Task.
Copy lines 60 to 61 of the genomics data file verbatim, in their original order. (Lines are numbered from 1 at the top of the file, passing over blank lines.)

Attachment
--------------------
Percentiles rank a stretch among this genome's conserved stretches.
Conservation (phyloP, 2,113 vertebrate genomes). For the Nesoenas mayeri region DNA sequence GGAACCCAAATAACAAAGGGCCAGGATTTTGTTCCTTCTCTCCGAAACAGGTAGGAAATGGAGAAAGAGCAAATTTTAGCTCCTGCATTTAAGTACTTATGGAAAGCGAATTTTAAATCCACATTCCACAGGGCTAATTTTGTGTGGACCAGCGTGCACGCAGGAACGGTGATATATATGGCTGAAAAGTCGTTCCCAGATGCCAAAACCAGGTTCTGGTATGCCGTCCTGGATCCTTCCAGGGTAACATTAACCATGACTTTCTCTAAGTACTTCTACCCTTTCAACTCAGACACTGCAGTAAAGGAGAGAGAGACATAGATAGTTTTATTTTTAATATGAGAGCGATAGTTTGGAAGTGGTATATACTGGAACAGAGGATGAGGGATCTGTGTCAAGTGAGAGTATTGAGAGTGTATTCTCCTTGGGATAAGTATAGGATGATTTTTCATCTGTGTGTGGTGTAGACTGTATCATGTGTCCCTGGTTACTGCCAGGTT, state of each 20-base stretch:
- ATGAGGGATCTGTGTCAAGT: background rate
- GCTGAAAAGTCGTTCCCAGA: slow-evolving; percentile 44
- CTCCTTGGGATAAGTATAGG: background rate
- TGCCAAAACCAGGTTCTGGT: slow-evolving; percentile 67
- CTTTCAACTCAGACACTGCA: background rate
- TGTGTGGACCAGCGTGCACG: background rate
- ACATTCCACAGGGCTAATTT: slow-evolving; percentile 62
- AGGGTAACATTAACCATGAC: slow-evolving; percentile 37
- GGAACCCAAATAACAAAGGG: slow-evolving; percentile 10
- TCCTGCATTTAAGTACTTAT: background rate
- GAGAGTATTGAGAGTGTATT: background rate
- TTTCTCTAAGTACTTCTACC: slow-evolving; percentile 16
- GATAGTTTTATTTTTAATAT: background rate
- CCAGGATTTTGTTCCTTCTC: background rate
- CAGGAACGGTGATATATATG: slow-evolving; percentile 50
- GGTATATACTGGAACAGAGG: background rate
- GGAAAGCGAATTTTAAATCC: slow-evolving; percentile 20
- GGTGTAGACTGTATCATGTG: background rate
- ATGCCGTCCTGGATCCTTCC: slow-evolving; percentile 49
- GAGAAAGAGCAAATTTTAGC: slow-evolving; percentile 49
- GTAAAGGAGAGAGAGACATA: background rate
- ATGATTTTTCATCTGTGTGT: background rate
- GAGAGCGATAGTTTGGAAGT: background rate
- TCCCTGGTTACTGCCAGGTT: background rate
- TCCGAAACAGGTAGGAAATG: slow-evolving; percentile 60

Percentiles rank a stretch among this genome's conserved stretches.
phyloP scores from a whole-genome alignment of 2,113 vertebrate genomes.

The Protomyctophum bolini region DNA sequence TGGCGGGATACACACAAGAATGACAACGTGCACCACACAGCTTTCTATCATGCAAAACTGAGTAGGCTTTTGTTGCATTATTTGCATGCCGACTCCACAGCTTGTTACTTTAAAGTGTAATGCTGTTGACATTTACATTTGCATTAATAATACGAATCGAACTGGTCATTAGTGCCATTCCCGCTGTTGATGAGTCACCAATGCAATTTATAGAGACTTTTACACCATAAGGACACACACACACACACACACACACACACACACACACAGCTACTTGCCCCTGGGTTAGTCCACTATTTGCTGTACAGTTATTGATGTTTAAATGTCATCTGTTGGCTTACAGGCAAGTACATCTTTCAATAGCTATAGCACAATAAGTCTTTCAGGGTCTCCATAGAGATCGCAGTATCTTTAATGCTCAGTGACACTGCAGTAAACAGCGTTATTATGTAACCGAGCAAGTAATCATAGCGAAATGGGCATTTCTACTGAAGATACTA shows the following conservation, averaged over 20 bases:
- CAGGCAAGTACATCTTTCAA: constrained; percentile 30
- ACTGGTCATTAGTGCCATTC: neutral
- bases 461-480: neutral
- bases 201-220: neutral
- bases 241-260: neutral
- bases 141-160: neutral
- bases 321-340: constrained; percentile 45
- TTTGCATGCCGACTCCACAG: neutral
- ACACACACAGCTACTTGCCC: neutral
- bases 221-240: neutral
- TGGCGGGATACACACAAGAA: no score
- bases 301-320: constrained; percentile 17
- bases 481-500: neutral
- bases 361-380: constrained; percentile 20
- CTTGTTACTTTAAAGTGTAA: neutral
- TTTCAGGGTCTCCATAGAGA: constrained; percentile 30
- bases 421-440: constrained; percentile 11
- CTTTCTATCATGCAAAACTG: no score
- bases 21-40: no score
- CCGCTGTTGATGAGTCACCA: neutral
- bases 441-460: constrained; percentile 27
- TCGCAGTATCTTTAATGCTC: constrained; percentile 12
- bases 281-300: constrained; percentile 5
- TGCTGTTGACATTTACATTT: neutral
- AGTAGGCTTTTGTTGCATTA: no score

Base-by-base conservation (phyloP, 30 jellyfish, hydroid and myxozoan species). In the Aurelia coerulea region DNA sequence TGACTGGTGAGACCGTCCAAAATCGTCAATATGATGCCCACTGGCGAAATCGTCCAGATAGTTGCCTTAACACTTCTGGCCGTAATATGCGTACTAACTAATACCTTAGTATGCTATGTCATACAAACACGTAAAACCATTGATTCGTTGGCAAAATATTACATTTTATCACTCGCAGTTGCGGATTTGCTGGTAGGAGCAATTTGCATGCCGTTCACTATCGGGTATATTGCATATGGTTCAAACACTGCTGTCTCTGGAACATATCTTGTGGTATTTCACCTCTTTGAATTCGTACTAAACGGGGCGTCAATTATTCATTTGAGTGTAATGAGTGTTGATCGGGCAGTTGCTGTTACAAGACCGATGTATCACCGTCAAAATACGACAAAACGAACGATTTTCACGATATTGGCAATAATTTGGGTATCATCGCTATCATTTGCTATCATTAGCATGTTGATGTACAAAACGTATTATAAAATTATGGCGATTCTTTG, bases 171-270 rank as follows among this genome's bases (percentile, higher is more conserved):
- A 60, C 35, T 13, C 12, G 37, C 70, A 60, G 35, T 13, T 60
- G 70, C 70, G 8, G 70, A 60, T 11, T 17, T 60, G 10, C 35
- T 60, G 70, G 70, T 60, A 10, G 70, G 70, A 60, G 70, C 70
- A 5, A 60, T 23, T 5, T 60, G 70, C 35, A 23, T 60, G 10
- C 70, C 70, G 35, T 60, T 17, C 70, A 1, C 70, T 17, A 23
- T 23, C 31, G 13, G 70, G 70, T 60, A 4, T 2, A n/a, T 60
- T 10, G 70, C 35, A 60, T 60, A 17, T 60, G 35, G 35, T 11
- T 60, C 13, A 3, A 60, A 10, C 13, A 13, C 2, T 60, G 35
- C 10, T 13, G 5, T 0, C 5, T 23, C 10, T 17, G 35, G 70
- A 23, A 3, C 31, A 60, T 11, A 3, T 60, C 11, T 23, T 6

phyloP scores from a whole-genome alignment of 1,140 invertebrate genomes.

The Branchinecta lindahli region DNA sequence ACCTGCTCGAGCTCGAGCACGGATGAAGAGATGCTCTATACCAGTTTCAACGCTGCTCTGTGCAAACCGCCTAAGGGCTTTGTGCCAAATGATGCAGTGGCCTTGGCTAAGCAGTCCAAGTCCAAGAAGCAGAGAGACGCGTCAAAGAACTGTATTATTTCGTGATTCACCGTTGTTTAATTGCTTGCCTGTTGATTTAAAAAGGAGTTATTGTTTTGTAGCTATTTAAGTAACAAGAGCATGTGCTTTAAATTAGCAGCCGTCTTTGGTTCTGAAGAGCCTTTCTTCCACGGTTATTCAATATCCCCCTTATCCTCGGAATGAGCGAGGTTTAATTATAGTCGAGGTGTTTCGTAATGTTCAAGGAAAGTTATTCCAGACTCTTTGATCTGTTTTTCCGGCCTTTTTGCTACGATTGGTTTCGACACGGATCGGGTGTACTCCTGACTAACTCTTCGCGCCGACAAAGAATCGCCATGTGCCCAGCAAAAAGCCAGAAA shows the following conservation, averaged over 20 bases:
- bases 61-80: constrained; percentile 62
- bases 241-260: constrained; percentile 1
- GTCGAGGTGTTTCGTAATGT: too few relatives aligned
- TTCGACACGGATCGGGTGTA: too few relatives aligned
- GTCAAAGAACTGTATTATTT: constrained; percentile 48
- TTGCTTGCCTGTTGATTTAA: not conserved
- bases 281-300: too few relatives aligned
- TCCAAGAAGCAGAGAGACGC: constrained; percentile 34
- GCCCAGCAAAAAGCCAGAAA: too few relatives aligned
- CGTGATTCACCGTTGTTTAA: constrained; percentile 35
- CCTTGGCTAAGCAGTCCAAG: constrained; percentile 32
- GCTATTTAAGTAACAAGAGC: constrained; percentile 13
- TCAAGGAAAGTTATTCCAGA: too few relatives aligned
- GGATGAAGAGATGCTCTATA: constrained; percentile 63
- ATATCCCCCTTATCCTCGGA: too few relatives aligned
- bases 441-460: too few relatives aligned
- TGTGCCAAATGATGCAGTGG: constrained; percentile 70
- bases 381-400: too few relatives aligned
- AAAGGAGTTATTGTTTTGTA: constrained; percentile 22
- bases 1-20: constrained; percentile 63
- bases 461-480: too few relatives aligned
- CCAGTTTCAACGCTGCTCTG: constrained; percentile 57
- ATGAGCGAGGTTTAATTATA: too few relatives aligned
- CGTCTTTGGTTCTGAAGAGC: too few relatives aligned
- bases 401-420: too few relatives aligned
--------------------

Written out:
- A 5, A 60, T 23, T 5, T 60, G 70, C 35, A 23, T 60, G 10
- C 70, C 70, G 35, T 60, T 17, C 70, A 1, C 70, T 17, A 23